image of brain
© Agence France-Presse
A computer image mapping parts of the brain. US scientists have restored speech to stroke victims by getting them to sing words instead of speaking them, a leading neurologist said here Saturday.

San Diego, California - US scientists have restored speech to stroke victims by getting them to sing words instead of speaking them, a leading neurologist said.

Gottfried Schlaug, an associate professor of neurology at Beth Israel Deaconess Medical Center and Harvard Medical School, showed a video of a patient with a stroke lesion on the left side of the brain who was asked to recite the words of a birthday song.

The patient could not comply, and merely repeated the letters N and O.

But when Schlaug asked him to sing the song while someone held the patient's left hand and tapped it rhythmically, the words "happy birthday to you" came out clear as day.

"This patient has meaningless utterances when we ask him to say the words but as soon as we asked him to sing, he was able to speak the words," Schlaug told reporters at the annual meeting of the American Association for the Advancement of Science (AAAS).

Another patient was taught to say, "I am thirsty" by singing, while another who suffered a large lesion on the left side of the brain and had tried various, ultimately unsuccessful therapies for several years to try to regain the power of speech was taught to say his address.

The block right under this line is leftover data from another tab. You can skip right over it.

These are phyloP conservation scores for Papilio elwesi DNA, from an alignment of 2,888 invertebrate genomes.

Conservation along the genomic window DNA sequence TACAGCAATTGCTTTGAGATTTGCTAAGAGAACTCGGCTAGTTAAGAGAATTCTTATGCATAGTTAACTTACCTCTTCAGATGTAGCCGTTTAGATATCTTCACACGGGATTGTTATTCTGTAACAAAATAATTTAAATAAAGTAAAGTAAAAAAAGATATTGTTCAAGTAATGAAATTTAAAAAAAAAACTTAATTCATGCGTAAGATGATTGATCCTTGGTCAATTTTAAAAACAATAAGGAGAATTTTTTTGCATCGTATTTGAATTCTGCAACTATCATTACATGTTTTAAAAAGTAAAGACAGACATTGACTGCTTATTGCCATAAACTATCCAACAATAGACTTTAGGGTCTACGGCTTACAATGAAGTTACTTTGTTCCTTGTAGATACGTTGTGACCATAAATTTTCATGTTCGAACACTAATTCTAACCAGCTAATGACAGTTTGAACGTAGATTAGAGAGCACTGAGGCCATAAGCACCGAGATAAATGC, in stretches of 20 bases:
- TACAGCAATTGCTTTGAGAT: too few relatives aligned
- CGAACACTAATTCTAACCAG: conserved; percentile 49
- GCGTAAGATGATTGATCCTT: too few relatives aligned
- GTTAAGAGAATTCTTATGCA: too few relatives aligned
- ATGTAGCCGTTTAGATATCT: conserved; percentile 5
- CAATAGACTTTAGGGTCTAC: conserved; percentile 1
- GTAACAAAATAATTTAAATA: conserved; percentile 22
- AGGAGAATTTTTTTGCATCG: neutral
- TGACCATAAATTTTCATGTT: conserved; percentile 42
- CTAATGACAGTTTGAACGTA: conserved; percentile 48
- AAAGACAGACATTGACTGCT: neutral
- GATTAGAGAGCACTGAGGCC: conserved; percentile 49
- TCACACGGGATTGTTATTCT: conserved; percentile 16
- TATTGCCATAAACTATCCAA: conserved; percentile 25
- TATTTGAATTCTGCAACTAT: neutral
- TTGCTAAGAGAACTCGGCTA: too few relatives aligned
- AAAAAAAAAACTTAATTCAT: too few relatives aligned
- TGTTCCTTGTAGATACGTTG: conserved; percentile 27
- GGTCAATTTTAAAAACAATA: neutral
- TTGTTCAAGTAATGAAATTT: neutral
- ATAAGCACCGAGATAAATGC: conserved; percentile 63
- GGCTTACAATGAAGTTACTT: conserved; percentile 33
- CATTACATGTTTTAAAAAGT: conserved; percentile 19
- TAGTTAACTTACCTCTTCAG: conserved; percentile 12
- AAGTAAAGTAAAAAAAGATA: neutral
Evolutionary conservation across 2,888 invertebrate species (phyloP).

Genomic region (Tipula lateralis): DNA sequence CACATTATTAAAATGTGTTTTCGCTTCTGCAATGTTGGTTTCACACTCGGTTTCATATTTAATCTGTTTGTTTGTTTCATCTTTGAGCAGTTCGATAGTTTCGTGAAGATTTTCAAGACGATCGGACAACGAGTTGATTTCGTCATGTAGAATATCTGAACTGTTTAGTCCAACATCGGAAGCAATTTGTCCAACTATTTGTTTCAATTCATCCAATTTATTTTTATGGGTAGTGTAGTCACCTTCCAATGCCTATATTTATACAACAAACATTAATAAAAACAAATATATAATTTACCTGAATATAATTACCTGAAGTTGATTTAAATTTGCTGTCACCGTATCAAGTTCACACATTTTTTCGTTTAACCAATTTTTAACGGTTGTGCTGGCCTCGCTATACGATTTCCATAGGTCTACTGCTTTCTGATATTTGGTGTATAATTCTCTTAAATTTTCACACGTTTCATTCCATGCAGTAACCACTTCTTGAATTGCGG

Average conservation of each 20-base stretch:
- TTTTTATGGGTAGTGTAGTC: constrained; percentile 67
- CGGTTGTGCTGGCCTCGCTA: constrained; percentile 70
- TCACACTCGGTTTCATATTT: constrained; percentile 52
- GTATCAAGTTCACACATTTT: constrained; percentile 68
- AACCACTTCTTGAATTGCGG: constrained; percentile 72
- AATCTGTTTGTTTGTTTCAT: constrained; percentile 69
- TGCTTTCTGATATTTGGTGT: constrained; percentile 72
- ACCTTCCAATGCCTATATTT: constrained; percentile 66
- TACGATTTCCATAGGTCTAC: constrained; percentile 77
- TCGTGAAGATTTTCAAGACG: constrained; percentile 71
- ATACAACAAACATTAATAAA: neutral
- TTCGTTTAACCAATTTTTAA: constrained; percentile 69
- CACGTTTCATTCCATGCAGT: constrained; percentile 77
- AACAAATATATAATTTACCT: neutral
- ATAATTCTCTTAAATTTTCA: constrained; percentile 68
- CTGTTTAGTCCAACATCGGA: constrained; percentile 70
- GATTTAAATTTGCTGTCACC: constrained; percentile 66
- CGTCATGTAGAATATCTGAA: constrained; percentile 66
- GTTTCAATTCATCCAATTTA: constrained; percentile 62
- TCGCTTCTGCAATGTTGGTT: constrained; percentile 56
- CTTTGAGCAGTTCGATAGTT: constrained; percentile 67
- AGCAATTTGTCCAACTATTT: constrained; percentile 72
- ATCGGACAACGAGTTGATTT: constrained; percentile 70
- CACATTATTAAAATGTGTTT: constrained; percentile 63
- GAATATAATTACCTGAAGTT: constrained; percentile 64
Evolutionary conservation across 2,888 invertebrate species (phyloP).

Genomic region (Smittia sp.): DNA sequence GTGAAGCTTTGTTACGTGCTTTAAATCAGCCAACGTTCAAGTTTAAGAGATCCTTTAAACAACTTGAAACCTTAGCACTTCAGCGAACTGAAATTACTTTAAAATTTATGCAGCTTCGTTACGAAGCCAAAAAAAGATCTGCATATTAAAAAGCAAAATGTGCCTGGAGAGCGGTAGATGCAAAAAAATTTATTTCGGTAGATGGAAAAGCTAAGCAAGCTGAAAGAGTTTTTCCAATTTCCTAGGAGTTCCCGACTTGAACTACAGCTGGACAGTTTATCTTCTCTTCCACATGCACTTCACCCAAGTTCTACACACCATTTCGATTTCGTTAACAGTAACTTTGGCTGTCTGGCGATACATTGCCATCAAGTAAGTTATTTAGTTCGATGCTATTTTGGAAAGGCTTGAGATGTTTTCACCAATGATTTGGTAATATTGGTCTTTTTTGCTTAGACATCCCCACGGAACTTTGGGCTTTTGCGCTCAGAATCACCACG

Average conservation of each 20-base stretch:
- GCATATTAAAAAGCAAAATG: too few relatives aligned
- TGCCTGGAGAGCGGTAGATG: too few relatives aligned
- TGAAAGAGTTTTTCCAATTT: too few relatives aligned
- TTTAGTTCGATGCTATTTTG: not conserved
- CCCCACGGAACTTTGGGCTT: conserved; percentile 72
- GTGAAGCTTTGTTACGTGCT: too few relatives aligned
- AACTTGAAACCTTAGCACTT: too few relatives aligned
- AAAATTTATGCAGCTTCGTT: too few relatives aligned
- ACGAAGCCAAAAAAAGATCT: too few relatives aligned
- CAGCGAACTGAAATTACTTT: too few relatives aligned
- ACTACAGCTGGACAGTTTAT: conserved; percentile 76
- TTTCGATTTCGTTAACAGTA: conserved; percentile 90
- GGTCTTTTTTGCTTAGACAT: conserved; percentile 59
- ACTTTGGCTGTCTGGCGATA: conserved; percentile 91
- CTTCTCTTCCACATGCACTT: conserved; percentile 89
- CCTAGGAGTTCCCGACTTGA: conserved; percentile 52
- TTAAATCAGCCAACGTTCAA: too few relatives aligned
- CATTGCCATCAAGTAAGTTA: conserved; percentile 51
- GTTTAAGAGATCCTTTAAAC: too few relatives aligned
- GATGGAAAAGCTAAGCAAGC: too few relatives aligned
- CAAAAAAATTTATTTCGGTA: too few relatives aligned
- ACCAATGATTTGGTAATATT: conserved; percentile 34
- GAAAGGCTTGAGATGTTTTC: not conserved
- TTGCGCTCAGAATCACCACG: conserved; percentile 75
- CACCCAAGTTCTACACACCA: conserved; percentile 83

Images of the brains of patients with stroke lesions on the left side of the brain -- which is typically used more for speech -- show "functional and structural changes" on the right side of the brain after they have undergone this form of therapy through song, called Music Intonation Therapy (MIT).

Although medical literature has documented the phenomenon of people who are unable to speak being able to utter words when singing, Schlaug was the first to run a randomized clinical trial of MIT, with a view to gaining acceptance of the therapy in the medical field.

"You don't need to be a trained singer to do this. We want to teach caregivers to do MIT because the treatment is very long and expensive," said Schlaug.

MIT treatment can last for 14-16 years, and involves sessions of an hour and a half a day, five days a week.

But the benefits of the therapy are usually permanent, and two thirds of patients who have undergone MIT with Schlaug added more words to their spoken vocabulary after their therapy had ended than the 100 words they were "taught" to say in therapy.

Exactly how MIT works is not clear, but another study presented at the AAAS meeting by Aniruddh Patel of the Neurosciences Institute showed that grammatical processing of language and music overlaps in the brain.

Schlaug said music helps parts of the brain that usually do not engage with each other when a person speaks, to do so.

"Music-making is a multisensory experience that simultaneously activates several systems in the brain and links and loops them together. It engages many regions of the brain," he said.

Tapping the patient's hand gently on the table "might serve as a pacemaker for the motor articulatory system in the brain," said Schlaug.

"Combining motor activity with sound might facilitate speech."

In the United States, MIT could potentially help up to 70,000 nonverbal stroke victims to retrieve the ability to speak, according to the neurologist.